When you delete data from a table, InnoDB  contracts the corresponding B-tree indexes. Whether the freed space becomes available for other users depends on whether the pattern of deletes frees individual pages or extents to the tablespace. Dropping a table or deleting all rows from it is guaranteed to release the space to other users, but remember that deleted rows are physically removed only in an (automatic) purge operation after they are no longer needed for transaction rollbacks or consistent reads. (See Section 14.2.12, “Implementation of Multi-Versioning”.)
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Author Comment

by:jennfir
ID: 16429997
Thanks NovaDenizen - if I am going to drop table 'big' once the inserts into 'newbig' are done, then it seems as if once I restart mysql, the space would be released? I realize I will need double the space until the table is dropped and needed, but I should be able to accomodate that temporarily. Unfortunately, I am having difficulties mounting my NAS device to the server(see http://www.experts-exchange.com/Networking/Linux_Networking/Q_21806263.html) so I am not in any position to test right now. Theoretically it seems like your above solution would work once the table is dropped, am I missing something?

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Accepted Solution

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NovaDenizen earned 750 total points
ID: 16430609
Another problem is that your InnoDB datafiles will remain at the "high-water mark" once the process is complete.  I don't think there's any way to decomission InnoDB data files once they are configured into a mysqld server.  

I think I have come up with a better procedure.  I'm assuming your table has one primary key field, called id.  Another field is necessary to outsmart the query optimizer.  Use a small field in big, I'll call it other_small_field.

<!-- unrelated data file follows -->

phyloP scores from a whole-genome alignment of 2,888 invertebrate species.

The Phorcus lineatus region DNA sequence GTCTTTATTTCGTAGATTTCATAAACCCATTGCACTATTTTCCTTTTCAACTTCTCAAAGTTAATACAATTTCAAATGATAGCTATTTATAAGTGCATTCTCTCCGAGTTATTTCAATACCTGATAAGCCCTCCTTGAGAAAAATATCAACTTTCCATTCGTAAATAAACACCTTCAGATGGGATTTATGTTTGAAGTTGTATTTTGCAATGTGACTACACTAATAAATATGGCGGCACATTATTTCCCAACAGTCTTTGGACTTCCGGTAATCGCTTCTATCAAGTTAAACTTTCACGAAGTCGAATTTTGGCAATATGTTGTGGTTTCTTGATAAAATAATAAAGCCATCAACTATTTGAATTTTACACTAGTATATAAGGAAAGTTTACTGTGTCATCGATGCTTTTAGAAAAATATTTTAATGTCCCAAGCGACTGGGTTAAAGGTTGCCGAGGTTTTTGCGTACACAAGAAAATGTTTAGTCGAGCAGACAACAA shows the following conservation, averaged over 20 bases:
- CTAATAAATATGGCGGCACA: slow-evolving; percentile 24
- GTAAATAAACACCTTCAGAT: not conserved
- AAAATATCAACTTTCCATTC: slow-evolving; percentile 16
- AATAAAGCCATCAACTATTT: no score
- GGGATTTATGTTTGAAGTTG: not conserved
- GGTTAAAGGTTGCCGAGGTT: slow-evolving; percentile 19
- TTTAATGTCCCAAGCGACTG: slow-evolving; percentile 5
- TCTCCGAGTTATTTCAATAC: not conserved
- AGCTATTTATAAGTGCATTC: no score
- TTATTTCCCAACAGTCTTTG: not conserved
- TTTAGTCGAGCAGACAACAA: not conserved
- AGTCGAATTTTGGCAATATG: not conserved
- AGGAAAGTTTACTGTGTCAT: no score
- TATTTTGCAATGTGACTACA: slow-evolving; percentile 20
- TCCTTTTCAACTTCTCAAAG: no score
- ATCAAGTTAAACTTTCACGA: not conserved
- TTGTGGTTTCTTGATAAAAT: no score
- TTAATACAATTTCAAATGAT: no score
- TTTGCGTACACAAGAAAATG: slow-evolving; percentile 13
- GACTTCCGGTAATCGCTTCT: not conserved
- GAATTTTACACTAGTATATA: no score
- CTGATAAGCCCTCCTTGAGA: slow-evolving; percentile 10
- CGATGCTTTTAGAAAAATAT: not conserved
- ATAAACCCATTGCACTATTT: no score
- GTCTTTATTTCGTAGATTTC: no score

There is no strict guarantee that mysql will return the rows in the order in which they occur on disk, but this procedure assumes that the query in the "INSERT INTO batchids SELECT..." query does just that by "outsmarting" the query optimizer.  You should try this with your reduced dataset to make sure the query doesn't push the 'high-water mark' up too high.

The procedure:

First, back your data up!  
Drop all indexes on big except the primary key index.

Make sure that "EXPLAIN SELECT id, other_small_field FROM big LIMIT 1000" has possible_keys=NULL, key=NULL, and type=ALL.  I believe this means that this particular query will return records in the order in which they appear on disk, not in some arbitrary index order.

Create the newbig table with the extra two fields, and _no_ indexes, not even a primary key.  Also need to create a table to hold the id's in each batch.
CREATE TABLE batchids (id <same type as in big> PRIMARY KEY, other_small_field <same as in big>) ENGINE=MEMORY;

These next steps have to be repeated many times until the entire table is copied over.  You can change the LIMIT 1000 to be whatever value you find to be most convenient, as long as you think your batchids table can take that many records.  
TRUNCATE batchids;
INSERT INTO batchids (id, other_small_field) SELECT id, other_small_field FROM big LIMIT 1000;
INSERT INTO newbig ( <all fields in big> ) SELECT big.<all fields in big> FROM batchids
                  STRAIGHT_JOIN big ON (batchids.id = big.id);
DELETE big FROM batchids, big WHERE batchids.id = big.id;

After all records have been moved out of big:
DROP TABLE batchids;
DROP TABLE big;
ALTER TABLE newbig RENAME TO big, CHANGE COLUMN id id <type of id> PRIMARY KEY, ADD INDEX <add any other indexes that you dropped before>;

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Author Comment

by:jennfir
ID: 16564867
I apologize for not responding recently, this project got tabled due to something else that came up and I do not know when I will be able to get back to it. But, when I do, I will try NovaDenizon's response, so I am going to take that as the accepted answer. Thanks All!